‘Not an easy decision:’ Lubbock ISD explains process for canceling or delaying school for bad weather
LUBBOCK, Texas (KCBD) - With another First Alert Weather Day in the forecast because of icy conditions, a number of smaller school districts in outlying counties have already made the decision to delay or cancel classes Tuesday. The larger districts in and around Lubbock are expected to make that call early in the morning.
Delaying or canceling school because of bad weather is not an easy decision to make for any district. Erin Gregg, Executive Director of Communications and Community Relations for Lubbock ISD, says a lot goes into students getting a ‘snow day.’
“We know our parents and guardians are relying on us to provide a safe learning environment where children are getting meals and other important support services. So, it’s not an easy decision,” Gregg said.
While it can be challenging to make the final call, Gregg says the decision comes after hours of monitoring conditions. Administrators monitor the City of Lubbock’s Emergency Operations Center, the call loads for Lubbock Police and Lubbock Fire Rescue, and briefings from the National Weather Service. On top of that, she says a team of administrators drives around different areas of the city, testing roads and overpasses. The team comes back together at 5 a.m. to discuss the conditions.
“We’re not just looking at the weather sitting in an office somewhere, making decisions. We really are sending our own employees out to test and ensure that we get great feedback on what the road conditions are,” she said.
Gregg says the decision to delay or cancel school is about more than just roads, though, since more than 70% of Lubbock ISD’s students come from a low socioeconomic background,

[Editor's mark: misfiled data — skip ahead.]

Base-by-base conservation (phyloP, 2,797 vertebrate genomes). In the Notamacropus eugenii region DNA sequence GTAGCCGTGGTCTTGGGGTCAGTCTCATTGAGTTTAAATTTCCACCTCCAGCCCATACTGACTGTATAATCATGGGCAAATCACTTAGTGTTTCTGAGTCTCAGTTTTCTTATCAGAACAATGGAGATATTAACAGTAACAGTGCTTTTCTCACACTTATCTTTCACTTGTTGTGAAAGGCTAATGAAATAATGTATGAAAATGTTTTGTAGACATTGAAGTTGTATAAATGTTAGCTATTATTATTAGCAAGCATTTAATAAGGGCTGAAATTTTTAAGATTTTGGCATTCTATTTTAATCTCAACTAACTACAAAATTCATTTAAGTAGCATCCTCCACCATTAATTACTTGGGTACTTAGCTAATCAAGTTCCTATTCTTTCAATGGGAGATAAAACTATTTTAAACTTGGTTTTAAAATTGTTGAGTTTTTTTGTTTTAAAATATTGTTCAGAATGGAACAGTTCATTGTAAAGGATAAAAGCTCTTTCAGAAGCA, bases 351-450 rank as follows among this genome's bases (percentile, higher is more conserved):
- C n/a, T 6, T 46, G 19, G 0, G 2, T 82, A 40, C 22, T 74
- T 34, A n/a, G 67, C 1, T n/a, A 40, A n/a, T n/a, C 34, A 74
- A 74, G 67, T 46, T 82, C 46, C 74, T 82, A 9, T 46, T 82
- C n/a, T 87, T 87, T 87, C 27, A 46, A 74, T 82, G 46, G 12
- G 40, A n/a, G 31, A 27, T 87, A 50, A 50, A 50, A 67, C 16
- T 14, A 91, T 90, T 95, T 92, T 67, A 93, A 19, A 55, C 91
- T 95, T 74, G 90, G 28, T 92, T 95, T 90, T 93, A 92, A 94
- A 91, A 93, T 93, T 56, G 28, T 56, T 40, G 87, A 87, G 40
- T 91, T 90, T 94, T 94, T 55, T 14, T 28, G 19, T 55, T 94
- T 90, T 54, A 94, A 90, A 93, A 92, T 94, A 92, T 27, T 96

“We know that school is an important place for families to make sure their kids are fed breakfast and a lot of other important support services they’re receiving, and so we know it’s a challenge,” she said. “Sometimes if we’re able, we even make the notification on the night before. If we feel like there’s enough evidence that we can go ahead and make a call, then we’ll do that because we know it’s easier to make a plan the night before than it is the morning of.”
Of course, school districts must also consider state minute regulations when deciding whether or not to give students and teachers a bad weather day.
“The great thing is in the way we write our academic calendar, we usually have some banked minutes, and so for example, last week when we canceled, we’re not going to have to make that day up,” Gregg said.
While the Lubbock area superintendents communicate with each other for bad weather decisions, Gregg says sometimes the decisions don’t match up because each district is unique.
“We’re all a little different. Cooper is, you know, a significant part of their attendance zone is more rural than the city of Lubbock. So, you have to consider there are dirt roads and other things that can be a hazard,” Gregg said. “I know, for example, Frenship did just buses only on pavement. So, they’re making decisions too that are the best for the families that are in their attendance zone and we’re doing the same thing. We try to work together in those decisions and most of the time they align.”
Gregg says while Lubbock ISD has the technological capability for students to attend school from home, it doesn’t plan to do that this year.
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